Caniff was famous for colorful villains and intriguing female characters, such as Madame Lynx and the lovely exiled ruler, Princess Snowflower. Madame Lynx was based on Madame Egelichi, the femme fatale spy played by Ilona Massey in the Marx Brothers movie Love Happy (1949). The character stirred Caniff's imagination so much that he hired Ilona Massey personally to pose for him.[5] Besides casting Ilona Massey as Lynx, Caniff also patterned Pipper the Piper after John Kennedy and Miss Mizzzou after Marilyn Monroe[5]

The character of Charlie Vanilla (who would frequently appear with an ice cream cone in hand) was based on Caniff's longtime friend Charles Russhon, a former photographer and U.S. Air Force lieutenant who became a technical advisor on five James Bond films.[6]


Steve Canyon statue in Idaho Springs, Colorado

The strip was adapted into a filmed, half-hour television series of 34 episodes on NBC in 1958–59 (with reruns on ABC in 1960). Dean Fredericks (1924–1999), formerly the Hindu manservant on Johnny Weissmuller's 1955–1956 Jungle Jim series, played Canyon — a troubleshooter for the United States Air Force, spending half the season traveling from base to base before becoming the commanding officer stationed at the strip's fictitious Big Thunder Air Force Base in California. With the exception of General "Shanty" Towne (in the pilot episode), none of the other supporting characters from the newspaper strip appeared in the series.

A statue of Steve Canyon was erected in Idaho Springs, Colorado, and a nearby mountain canyon was renamed "Steve Canyon." Happy Easter was reportedly modeled after an eccentric who lived in nearby Central City. A mosaic of Steve Canyon's ward, Poteet Canyon, stands in front of the city fire station in the town of Poteet, Texas.

Canyon was featured in a series of novels published by Grosset & Dunlap in the 1950s. Harvey Comics reprinted the strip in a half-dozen 1948 comic books, and Dell Comics published seven issues of original stories (1954-59) by former Caniff assistant Ray Bailey (who had anticipated Steve Canyon with his own Bruce Gentry about a charter pilot). Steve Canyon was reprinted by The Menomonee Falls Gazette, Kitchen Sink Press and Comics Revue.[7]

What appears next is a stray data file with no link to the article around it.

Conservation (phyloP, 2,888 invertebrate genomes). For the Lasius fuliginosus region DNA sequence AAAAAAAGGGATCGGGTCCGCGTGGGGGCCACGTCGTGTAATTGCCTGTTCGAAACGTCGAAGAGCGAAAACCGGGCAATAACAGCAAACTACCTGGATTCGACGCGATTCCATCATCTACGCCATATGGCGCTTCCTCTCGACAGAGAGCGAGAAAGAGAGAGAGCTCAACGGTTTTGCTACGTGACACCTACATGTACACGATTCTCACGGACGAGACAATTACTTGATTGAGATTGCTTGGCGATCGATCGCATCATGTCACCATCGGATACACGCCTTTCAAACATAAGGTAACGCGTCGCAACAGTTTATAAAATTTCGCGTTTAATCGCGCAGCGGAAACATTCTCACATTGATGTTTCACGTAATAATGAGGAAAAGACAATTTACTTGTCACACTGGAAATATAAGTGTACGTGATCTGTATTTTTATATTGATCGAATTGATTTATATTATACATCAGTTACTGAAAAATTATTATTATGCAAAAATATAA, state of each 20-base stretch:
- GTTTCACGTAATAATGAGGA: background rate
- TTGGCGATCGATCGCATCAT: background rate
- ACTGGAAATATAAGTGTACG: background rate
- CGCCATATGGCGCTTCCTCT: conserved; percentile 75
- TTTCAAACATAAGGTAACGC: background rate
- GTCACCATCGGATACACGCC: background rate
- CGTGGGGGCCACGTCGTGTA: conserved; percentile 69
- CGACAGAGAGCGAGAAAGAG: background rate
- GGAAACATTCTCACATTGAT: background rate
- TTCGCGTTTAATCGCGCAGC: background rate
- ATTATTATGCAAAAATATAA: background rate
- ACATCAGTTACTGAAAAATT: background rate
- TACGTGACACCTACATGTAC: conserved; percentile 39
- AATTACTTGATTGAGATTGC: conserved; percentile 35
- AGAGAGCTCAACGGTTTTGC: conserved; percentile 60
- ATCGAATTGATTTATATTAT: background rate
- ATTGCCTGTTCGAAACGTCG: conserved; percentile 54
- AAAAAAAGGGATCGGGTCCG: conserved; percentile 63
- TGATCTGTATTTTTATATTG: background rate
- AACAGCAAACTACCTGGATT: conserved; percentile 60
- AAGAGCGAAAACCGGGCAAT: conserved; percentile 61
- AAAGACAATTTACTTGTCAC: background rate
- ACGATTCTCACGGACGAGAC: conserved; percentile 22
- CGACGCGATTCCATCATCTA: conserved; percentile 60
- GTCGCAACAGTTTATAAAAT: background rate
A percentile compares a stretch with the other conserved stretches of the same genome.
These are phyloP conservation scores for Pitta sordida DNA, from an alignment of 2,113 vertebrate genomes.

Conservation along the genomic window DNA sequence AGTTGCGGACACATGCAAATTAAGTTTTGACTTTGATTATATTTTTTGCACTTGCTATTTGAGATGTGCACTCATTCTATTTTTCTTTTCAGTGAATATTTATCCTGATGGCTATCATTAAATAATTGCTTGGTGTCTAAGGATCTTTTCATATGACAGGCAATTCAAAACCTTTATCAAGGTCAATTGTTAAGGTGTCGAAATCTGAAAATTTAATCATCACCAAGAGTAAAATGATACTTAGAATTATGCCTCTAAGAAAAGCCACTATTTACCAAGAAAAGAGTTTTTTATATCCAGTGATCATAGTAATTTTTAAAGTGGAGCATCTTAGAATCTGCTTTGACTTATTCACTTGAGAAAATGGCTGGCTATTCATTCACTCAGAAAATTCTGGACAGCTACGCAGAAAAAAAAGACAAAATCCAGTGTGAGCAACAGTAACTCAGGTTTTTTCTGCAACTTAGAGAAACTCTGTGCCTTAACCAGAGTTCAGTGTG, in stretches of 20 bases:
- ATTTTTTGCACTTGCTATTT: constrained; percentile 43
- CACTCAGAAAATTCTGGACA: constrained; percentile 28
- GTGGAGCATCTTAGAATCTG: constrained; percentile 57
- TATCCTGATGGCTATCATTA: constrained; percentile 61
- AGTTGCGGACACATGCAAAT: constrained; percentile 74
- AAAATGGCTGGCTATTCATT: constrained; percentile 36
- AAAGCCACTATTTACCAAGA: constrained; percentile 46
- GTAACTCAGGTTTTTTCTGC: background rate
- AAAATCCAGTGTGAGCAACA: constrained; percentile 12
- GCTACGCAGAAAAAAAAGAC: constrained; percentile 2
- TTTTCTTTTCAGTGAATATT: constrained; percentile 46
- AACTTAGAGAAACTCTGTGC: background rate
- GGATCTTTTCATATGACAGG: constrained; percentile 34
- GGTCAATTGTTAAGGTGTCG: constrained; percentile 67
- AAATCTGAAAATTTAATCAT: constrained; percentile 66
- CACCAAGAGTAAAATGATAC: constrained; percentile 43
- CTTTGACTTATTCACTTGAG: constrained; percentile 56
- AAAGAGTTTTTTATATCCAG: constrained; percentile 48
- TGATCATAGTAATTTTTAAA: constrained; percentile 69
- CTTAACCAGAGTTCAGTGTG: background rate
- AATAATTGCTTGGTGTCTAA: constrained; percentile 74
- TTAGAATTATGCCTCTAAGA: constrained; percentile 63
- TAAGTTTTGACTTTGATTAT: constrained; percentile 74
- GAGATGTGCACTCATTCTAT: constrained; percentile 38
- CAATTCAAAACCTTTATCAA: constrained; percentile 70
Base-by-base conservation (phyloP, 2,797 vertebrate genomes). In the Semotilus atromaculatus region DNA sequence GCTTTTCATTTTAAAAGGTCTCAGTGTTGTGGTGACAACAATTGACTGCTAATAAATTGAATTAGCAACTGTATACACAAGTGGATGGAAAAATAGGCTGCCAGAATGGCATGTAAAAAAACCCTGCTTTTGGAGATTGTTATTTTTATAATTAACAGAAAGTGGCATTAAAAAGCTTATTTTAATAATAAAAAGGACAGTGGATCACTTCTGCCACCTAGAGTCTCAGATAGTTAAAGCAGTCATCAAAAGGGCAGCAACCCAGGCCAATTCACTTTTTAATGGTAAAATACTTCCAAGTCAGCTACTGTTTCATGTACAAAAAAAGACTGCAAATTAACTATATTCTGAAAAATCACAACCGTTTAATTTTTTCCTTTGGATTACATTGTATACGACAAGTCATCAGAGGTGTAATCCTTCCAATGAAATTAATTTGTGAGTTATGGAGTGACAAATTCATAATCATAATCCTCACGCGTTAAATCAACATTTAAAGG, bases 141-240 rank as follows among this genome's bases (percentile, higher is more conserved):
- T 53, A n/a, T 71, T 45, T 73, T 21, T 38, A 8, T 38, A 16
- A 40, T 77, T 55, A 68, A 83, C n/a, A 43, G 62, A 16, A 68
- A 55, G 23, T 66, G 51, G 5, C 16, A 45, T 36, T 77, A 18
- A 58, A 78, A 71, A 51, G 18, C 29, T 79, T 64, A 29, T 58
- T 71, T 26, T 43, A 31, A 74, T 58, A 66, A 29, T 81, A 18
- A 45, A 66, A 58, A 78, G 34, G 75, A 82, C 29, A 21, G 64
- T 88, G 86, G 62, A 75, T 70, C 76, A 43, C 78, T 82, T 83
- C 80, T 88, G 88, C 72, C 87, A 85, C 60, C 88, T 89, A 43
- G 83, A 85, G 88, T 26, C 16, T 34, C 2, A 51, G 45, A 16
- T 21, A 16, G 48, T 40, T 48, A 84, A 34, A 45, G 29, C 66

Steve Canyon (1950)

Kitchen Sink Press published Steve Canyon Magazine for 21 issues, until replacing it with trade paperback collections using the same numbering:

  • Steve Canyon v.22 In Formosa's Dire Straits (1989, ISBN 0-87816-044-2, reprints Feb 8, 1955 to August 8, 1955)
  • Steve Canyon v.23 The Scarlet Princess (1989, reprints August 9, 1955 to April 11, 1956)
  • Steve Canyon v.24 Taps for 'Shanty' Town (1989, reprints April 12, 1956 to November 28, 1956)
  • Steve Canyon v.25 Damma Exile (1991, ISBN 0-87816-061-2, reprints Nov 29, 1956 to Sept 24, 1957)
  • Steve Canyon v.26 War Games (1992, ISBN 0-87816-066-3, reprints Sept 25, 1957 to April 7, 1958)

In 2006, Checker Book Publishing Group began releasing a year-by-year collection of Steve Canyon:

  • Steve Canyon: 1947 (ISBN 0-9710249-9-5)
  • Steve Canyon: 1948 (ISBN 0-9741664-1-3)
  • Steve Canyon: 1949 (ISBN 0-9710249-1-X, February 9, 1949 and February 18, 1950)
  • Steve Canyon: 1950 (ISBN 1-933160-51-9, reprints January 29 to October 7, 1950)
  • Steve Canyon: 1951 (ISBN 1-933160-10-1, reprints October 8, 1950 to Nov 14, 1951)
  • Steve Canyon: 1952 (ISBN 1-933160-55-1, reprints April 9, 1952 to May 14, 1953)
  • Steve Canyon: 1953 (ISBN 1-933160-57-8, reprints May 15, 1953 to August 5, 1954)
  • Steve Canyon: 1954 (ISBN 1-933160-23-3, reprints August 6, 1954 to August 8, 1955)
  • Steve Canyon: 1955 (ISBN 978-1-93316073-3, reprints August 9, 1955 to 1956; new format)